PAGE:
The Public Relations Strategic Planning Model is very important when planning a campaign. It helps an organization clearly lay out the information needed for a successful run. Today I want to focus on the initial steps of the model:
3. Business Goals: What are the ultimate goals of the organization for which the campaign is being developed?
4. Statement of Problem or Opportunity: Why does the organization want to go through with the campaign? What problems or opportunities are found through environment scanning? What is the organization hoping to achieve through the campaign?
5. Research Methods:
Research Goals: : What research needs to be conducted in to better understand the rationale for the campaign?
Secondary Research: What are the clients current uses for social media? What outside academic and popular press resources can we use to build support for the campaign proposal?
Primary Research: What research can we do ourselves including interviews with an opinion leader or surveys of audience members who have the potential to be impacted by the campaign to gain more knowledge about the campaign?
If you are curious to what the full model includes, you can reference the Public Relations Strategic Planning Model.
In order to better understand how this can apply to an actual social media campaign, we will look at the Dollar Shave Club Big Cloud line release campaign. Last month I talked about how innovative and successful this campaign was so make sure to check back to that post for background information. This campaign was extensive, with activity on top social media platforms such as Instagram, Facebook and Twitter as well as video content posted on Youtube.
Business Goals: It is clear that the Dollar Shave Club‘s target audience is men, even though they do make an effort to be accessible towards women. That being said, they originally focused their advertising less on their products and more on the service. The company became popular for its convenient and easy subscription to a monthly razor delivery service. This idea clearly resonated with men who did not have time to, or more often than not, would forget to buy more razor blades. Since then, the company has expanded its horizons to not only be accessible, but help men be more aware of how to care for their bodies. The Bathroom Minutes blog offers less promotion-focused posts that teach men things like how much shampoo to use or why their hair turns gray. This particular business goal really came through in the Big Cloud campaign because the six ads released on Youtube focused on making men aware of common skin care issues and how Dollar Shave Club could provide a solution.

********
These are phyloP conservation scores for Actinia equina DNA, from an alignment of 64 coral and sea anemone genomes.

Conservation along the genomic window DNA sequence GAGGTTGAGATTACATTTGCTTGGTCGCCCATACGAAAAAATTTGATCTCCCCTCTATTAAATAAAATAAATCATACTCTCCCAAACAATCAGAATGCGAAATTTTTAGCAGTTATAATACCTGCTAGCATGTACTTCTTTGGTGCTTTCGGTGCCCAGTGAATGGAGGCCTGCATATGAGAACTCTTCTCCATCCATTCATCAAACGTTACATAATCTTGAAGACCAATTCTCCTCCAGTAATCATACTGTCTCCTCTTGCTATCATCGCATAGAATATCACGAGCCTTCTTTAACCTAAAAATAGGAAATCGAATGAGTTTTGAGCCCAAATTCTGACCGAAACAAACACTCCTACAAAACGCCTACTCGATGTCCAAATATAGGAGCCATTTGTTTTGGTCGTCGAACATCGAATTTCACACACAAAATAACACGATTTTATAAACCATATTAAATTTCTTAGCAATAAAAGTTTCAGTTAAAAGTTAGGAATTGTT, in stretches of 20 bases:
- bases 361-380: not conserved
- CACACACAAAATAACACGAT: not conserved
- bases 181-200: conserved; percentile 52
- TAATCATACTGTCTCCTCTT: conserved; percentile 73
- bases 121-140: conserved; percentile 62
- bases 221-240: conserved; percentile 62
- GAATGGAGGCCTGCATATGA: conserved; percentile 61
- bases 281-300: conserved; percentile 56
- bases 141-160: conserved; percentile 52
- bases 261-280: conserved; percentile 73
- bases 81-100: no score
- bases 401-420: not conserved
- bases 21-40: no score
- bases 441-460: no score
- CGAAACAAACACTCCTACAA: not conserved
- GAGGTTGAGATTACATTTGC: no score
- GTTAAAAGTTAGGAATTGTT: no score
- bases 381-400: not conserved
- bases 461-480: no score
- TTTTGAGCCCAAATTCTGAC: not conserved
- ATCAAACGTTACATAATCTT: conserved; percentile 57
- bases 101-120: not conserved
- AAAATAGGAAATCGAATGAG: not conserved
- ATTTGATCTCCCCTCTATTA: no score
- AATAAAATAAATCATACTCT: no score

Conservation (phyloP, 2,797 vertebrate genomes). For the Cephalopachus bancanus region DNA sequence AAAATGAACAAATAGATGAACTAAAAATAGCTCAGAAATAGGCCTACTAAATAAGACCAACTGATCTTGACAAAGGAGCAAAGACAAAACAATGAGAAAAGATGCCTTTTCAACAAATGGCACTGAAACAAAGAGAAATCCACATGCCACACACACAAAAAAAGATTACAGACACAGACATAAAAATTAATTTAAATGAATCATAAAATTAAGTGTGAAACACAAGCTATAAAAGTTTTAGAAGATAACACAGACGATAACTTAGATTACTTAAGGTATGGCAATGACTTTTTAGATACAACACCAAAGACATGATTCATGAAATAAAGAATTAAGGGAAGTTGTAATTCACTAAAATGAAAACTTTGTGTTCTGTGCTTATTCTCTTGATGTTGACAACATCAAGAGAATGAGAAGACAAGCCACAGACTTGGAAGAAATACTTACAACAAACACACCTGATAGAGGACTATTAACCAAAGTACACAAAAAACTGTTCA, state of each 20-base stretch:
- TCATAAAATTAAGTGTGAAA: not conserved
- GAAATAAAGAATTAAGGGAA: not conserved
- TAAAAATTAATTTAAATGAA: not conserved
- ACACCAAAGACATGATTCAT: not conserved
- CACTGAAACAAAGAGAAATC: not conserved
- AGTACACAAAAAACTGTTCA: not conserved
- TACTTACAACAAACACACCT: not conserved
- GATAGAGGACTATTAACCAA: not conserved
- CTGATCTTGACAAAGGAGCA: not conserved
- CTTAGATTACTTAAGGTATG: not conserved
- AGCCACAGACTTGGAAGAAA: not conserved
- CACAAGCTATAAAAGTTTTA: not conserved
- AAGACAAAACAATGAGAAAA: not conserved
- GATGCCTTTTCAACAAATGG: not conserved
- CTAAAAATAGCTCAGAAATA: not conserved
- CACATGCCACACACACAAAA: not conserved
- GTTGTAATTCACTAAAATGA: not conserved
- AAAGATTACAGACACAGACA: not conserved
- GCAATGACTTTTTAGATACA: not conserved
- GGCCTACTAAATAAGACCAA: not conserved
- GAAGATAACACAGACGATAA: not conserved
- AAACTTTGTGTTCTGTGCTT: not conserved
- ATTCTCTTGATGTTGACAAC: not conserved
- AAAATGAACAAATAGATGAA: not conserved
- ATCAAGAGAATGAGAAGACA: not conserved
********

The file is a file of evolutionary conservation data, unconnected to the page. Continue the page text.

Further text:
Statement of Problem or Opportunity: I do not think the Dollar Shave Club had a problem but rather knew they had the opportunity to broaden their horizons. They had already started a line of shaving products and its success made them realize they could sell other skin care products such as lip balm and moisturizer. Through this campaign, the Dollar Shave Club was hoping to provide more products for their customers and maybe even get more customers to buy their products.
Research Methods: Before beginning this campaign and even before creating the Big Cloud line, DSC had to establish what products their publics had a demand for. They already had the Dollar Shave Club razor blade line, Dr. Carver’s shaving product line, Wanderer shower product line and Boogie’s hair styling product line. Through environmental scanning and listening to their publics’ needs, they found that there was a demand for skin protectants.
What was especially important, was they did research to find out why men do not want to use a daily moisturizer or lip balm that contained sunscreen. The general complaint was that sunscreen made the skin greasy and shiny. Knowing this, they focused their campaign on the fact that their products are different than other skin protectants because they do not leave the skin feeling greasy or shiny.
While half of the ads they produced addressed this problem, the other half focused on instilling a sense of fear or social anxiety in men. The ads created work-related scenarios in which the actor did not use moisturizer, sunscreen, or lip balm and paid the price. The tagline “People Notice” in all the ads for this campaign really drove the point home that men do not typically take care of their skin and they should because it is something people notice.
Overall, Dollar Shave Club did a good job in staying consistent with its business goals while addressing a new opportunity. They did the research needed to have a successful campaign that focused on the right publics and the publics wants and needs.